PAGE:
The chief of staff of the U.S. Army discussed what he’d like to see in a future tank to replace the M1 Abrams. Speaking at the National Press Club in Washington D.C. last week. Chief of Staff Mark Milley mentioned railguns, a reduced crew or no crew at all, so-called active protection systems, and a super strong yet lightweight armor that could dramatically lower the weight of future tanks.
Quoted in Breaking Defense, Milley made it clear he wanted the tank that follows the 40 year old M1A2 Abrams tank to have “breakthrough”-as opposed to incremental-technologies. An incremental technology tank would have, for example, a 140-millimeter main gun, a more efficient turbine or diesel engine, and more armor but perhaps nothing more extreme than that.
The problem with incremental technologies is they’re just going to make a heavier, less mobile tank. The Abrams tank began its career as a 58 ton tank with a 105-millimeter gun, and today is a 70 ton tank with a 120-millimeter gun. A bigger gun will be heavier, a more powerful conventional engine will be heavier, and heavier armor will be the heaviest of all.
Breakthrough technologies, on the other hand, could be both smaller and more powerful, resulting in a more agile, more easily transportable tank. A tank-mounted railgun could mean less bulk while providing even more tank-killing power. A remotely controlled, crewless tank could go into hazardous situations too risky for human crews.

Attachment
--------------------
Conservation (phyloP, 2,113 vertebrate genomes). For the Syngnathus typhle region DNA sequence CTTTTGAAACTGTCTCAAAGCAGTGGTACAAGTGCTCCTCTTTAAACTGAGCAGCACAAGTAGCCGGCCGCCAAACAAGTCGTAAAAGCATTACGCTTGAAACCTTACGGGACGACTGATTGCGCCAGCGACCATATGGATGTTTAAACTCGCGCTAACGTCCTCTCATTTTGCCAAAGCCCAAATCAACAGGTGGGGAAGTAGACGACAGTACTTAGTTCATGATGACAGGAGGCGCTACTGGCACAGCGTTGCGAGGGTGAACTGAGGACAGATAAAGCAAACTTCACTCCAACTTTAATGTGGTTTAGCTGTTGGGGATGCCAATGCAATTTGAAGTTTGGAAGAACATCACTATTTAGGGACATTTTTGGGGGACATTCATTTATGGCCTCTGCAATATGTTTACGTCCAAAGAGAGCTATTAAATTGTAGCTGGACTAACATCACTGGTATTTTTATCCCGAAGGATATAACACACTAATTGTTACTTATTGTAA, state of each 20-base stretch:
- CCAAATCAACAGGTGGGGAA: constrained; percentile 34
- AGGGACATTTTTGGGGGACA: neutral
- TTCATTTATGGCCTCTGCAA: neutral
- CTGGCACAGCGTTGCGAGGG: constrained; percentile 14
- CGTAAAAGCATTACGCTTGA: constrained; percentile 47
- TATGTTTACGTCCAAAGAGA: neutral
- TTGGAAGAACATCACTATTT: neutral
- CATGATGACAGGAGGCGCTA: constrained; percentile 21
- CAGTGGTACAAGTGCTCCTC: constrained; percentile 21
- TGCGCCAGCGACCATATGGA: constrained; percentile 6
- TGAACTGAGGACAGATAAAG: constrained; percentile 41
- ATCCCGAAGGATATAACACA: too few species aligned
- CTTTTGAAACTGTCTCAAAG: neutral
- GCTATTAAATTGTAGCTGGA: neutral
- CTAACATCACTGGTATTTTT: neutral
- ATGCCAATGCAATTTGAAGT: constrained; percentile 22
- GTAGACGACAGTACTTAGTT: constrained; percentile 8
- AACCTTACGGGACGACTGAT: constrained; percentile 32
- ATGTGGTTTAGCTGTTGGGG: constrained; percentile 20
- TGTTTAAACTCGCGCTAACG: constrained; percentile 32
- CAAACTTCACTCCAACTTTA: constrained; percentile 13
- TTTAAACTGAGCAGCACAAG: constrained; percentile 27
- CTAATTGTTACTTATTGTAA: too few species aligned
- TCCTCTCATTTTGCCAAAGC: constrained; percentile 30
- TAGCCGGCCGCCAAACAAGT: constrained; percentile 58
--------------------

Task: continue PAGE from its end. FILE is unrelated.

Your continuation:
Lighter, better protecting armor, Milley said, would be the “Holy Grail” for a tank. An armor capable of shrugging off kinetic energy and shaped charge (high explosive, anti-tank) rounds would allow the new tank to shrug of main gun rounds, anti-tank missiles, and infantry anti-tank weapons.
Milley also wants a tank that could be driverless, allowing the remaining crew to concentrate on fighting the enemy, or even completely crewless.
Milley commented on the new technologies in response to questions about Russia’s T-14 Armata tank. The chief of staff said that while the U.S. Army has a “good, solid tank” today in the Abrams, the Army will need a new tank within the next 25 years.
Breakthrough technologies, although full of promise, have their own problems. Often in military procurement the technologies are adopted before fully mature-for a recent example, look no further than the radar, catapult, and aircraft arresting gear on the Navy’s latest carrier, the USS Gerald…